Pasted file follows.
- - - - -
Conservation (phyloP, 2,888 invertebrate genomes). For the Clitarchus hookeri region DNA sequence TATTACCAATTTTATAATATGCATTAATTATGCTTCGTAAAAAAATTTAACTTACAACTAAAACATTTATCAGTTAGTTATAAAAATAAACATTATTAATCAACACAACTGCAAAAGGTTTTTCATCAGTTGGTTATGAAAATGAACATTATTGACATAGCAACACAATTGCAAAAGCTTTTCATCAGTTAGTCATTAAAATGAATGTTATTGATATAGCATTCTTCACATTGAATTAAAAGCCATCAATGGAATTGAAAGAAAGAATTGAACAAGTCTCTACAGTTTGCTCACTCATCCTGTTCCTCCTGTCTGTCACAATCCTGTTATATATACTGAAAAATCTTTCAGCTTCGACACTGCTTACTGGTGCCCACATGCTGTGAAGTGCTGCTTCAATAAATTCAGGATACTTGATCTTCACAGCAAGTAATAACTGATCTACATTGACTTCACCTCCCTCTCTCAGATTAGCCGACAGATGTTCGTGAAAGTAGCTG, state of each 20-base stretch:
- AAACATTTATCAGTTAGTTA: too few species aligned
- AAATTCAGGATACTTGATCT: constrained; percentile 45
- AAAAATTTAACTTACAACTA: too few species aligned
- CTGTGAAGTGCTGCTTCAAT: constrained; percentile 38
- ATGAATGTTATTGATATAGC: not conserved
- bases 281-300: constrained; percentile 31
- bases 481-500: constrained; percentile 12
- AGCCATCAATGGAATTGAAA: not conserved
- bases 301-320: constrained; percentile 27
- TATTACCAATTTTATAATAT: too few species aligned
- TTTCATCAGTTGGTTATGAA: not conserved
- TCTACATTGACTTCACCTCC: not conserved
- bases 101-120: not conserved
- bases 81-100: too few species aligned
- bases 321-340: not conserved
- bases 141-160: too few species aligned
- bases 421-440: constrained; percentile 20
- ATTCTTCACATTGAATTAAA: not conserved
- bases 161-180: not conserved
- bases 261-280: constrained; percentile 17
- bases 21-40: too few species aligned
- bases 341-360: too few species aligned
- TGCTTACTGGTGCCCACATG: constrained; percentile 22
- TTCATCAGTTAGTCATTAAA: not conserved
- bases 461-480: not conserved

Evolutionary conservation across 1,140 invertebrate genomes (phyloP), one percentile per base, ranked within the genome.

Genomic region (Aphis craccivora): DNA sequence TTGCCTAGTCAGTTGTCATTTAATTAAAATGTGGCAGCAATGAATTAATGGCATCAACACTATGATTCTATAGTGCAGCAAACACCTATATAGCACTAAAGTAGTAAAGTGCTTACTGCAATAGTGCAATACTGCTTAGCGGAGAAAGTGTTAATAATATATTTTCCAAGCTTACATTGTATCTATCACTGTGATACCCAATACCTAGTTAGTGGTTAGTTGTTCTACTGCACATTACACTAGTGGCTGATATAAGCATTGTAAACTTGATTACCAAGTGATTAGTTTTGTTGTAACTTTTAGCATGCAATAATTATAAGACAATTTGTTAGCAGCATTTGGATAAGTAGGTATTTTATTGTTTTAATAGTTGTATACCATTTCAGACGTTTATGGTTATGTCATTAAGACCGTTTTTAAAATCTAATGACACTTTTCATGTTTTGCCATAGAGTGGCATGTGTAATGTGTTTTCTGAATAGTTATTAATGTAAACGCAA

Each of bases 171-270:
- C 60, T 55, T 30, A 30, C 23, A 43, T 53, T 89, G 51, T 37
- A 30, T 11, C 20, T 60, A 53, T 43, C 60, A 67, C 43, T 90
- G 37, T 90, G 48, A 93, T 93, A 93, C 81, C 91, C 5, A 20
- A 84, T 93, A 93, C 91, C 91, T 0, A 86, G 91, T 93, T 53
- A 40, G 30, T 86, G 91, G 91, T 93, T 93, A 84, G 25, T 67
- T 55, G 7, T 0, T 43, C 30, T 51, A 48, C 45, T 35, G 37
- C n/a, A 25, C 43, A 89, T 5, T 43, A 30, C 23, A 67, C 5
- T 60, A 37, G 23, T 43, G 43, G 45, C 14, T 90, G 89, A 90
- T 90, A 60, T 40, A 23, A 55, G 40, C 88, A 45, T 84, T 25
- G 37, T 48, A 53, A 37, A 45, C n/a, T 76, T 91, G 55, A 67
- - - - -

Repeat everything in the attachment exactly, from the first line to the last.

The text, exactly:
Conservation (phyloP, 2,888 invertebrate genomes). For the Clitarchus hookeri region DNA sequence TATTACCAATTTTATAATATGCATTAATTATGCTTCGTAAAAAAATTTAACTTACAACTAAAACATTTATCAGTTAGTTATAAAAATAAACATTATTAATCAACACAACTGCAAAAGGTTTTTCATCAGTTGGTTATGAAAATGAACATTATTGACATAGCAACACAATTGCAAAAGCTTTTCATCAGTTAGTCATTAAAATGAATGTTATTGATATAGCATTCTTCACATTGAATTAAAAGCCATCAATGGAATTGAAAGAAAGAATTGAACAAGTCTCTACAGTTTGCTCACTCATCCTGTTCCTCCTGTCTGTCACAATCCTGTTATATATACTGAAAAATCTTTCAGCTTCGACACTGCTTACTGGTGCCCACATGCTGTGAAGTGCTGCTTCAATAAATTCAGGATACTTGATCTTCACAGCAAGTAATAACTGATCTACATTGACTTCACCTCCCTCTCTCAGATTAGCCGACAGATGTTCGTGAAAGTAGCTG, state of each 20-base stretch:
- AAACATTTATCAGTTAGTTA: too few species aligned
- AAATTCAGGATACTTGATCT: constrained; percentile 45
- AAAAATTTAACTTACAACTA: too few species aligned
- CTGTGAAGTGCTGCTTCAAT: constrained; percentile 38
- ATGAATGTTATTGATATAGC: not conserved
- bases 281-300: constrained; percentile 31
- bases 481-500: constrained; percentile 12
- AGCCATCAATGGAATTGAAA: not conserved
- bases 301-320: constrained; percentile 27
- TATTACCAATTTTATAATAT: too few species aligned
- TTTCATCAGTTGGTTATGAA: not conserved
- TCTACATTGACTTCACCTCC: not conserved
- bases 101-120: not conserved
- bases 81-100: too few species aligned
- bases 321-340: not conserved
- bases 141-160: too few species aligned
- bases 421-440: constrained; percentile 20
- ATTCTTCACATTGAATTAAA: not conserved
- bases 161-180: not conserved
- bases 261-280: constrained; percentile 17
- bases 21-40: too few species aligned
- bases 341-360: too few species aligned
- TGCTTACTGGTGCCCACATG: constrained; percentile 22
- TTCATCAGTTAGTCATTAAA: not conserved
- bases 461-480: not conserved

Evolutionary conservation across 1,140 invertebrate genomes (phyloP), one percentile per base, ranked within the genome.

Genomic region (Aphis craccivora): DNA sequence TTGCCTAGTCAGTTGTCATTTAATTAAAATGTGGCAGCAATGAATTAATGGCATCAACACTATGATTCTATAGTGCAGCAAACACCTATATAGCACTAAAGTAGTAAAGTGCTTACTGCAATAGTGCAATACTGCTTAGCGGAGAAAGTGTTAATAATATATTTTCCAAGCTTACATTGTATCTATCACTGTGATACCCAATACCTAGTTAGTGGTTAGTTGTTCTACTGCACATTACACTAGTGGCTGATATAAGCATTGTAAACTTGATTACCAAGTGATTAGTTTTGTTGTAACTTTTAGCATGCAATAATTATAAGACAATTTGTTAGCAGCATTTGGATAAGTAGGTATTTTATTGTTTTAATAGTTGTATACCATTTCAGACGTTTATGGTTATGTCATTAAGACCGTTTTTAAAATCTAATGACACTTTTCATGTTTTGCCATAGAGTGGCATGTGTAATGTGTTTTCTGAATAGTTATTAATGTAAACGCAA

Each of bases 171-270:
- C 60, T 55, T 30, A 30, C 23, A 43, T 53, T 89, G 51, T 37
- A 30, T 11, C 20, T 60, A 53, T 43, C 60, A 67, C 43, T 90
- G 37, T 90, G 48, A 93, T 93, A 93, C 81, C 91, C 5, A 20
- A 84, T 93, A 93, C 91, C 91, T 0, A 86, G 91, T 93, T 53
- A 40, G 30, T 86, G 91, G 91, T 93, T 93, A 84, G 25, T 67
- T 55, G 7, T 0, T 43, C 30, T 51, A 48, C 45, T 35, G 37
- C n/a, A 25, C 43, A 89, T 5, T 43, A 30, C 23, A 67, C 5
- T 60, A 37, G 23, T 43, G 43, G 45, C 14, T 90, G 89, A 90
- T 90, A 60, T 40, A 23, A 55, G 40, C 88, A 45, T 84, T 25
- G 37, T 48, A 53, A 37, A 45, C n/a, T 76, T 91, G 55, A 67